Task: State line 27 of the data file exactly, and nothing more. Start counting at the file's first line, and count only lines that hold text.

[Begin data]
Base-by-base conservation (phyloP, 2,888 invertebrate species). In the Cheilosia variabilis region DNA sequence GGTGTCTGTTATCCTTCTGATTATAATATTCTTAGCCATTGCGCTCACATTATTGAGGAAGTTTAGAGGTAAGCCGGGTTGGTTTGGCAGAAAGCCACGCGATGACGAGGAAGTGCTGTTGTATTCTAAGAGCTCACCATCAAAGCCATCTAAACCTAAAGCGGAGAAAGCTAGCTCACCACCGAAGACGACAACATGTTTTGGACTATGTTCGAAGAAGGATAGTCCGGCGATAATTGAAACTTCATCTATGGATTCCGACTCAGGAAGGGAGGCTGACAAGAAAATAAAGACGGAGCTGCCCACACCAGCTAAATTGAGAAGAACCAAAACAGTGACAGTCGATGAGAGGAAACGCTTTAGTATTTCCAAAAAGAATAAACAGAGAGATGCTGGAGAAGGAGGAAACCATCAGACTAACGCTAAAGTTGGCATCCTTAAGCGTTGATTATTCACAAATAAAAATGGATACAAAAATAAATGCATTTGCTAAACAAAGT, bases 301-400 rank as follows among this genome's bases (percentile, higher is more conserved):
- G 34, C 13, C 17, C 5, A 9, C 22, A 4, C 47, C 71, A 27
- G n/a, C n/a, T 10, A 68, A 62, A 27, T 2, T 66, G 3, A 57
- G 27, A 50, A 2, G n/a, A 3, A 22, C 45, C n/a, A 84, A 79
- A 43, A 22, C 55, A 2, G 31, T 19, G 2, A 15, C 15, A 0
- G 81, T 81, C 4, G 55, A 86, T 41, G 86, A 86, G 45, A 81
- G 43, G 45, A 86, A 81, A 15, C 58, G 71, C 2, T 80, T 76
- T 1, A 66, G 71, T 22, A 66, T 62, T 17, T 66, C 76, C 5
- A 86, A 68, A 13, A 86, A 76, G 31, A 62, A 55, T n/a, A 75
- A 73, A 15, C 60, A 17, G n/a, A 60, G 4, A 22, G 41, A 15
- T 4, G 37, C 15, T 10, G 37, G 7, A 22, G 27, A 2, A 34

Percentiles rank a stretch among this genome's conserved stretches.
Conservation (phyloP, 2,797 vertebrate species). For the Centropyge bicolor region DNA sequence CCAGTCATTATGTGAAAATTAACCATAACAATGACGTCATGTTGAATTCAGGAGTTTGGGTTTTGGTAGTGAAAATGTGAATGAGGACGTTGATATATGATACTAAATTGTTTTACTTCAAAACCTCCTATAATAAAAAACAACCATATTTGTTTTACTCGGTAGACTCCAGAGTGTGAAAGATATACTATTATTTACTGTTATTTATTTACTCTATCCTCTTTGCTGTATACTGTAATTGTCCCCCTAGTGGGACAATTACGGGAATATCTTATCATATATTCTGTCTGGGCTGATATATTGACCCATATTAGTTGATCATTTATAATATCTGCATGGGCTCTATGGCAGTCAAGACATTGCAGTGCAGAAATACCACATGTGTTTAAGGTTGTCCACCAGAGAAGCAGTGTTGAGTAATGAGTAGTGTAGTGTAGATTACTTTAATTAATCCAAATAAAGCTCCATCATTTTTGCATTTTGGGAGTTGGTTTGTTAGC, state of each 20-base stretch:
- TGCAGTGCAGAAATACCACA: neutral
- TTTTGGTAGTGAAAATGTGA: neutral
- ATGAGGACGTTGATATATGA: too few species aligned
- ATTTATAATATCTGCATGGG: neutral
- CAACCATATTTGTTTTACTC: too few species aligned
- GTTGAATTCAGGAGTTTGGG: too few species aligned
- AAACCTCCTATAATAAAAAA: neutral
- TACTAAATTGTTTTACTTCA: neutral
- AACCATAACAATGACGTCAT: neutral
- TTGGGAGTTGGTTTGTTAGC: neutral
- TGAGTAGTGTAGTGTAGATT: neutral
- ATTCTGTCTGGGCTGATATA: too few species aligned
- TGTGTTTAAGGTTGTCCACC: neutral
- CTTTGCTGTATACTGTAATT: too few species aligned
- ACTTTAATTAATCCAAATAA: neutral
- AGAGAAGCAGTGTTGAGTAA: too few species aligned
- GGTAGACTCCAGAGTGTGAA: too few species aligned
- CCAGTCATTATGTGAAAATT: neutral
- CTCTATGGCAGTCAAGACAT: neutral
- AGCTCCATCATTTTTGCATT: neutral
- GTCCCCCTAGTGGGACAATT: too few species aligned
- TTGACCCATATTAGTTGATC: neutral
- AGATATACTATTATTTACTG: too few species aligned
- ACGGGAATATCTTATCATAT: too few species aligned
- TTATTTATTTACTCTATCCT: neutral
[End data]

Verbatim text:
- CTTTGCTGTATACTGTAATT: too few species aligned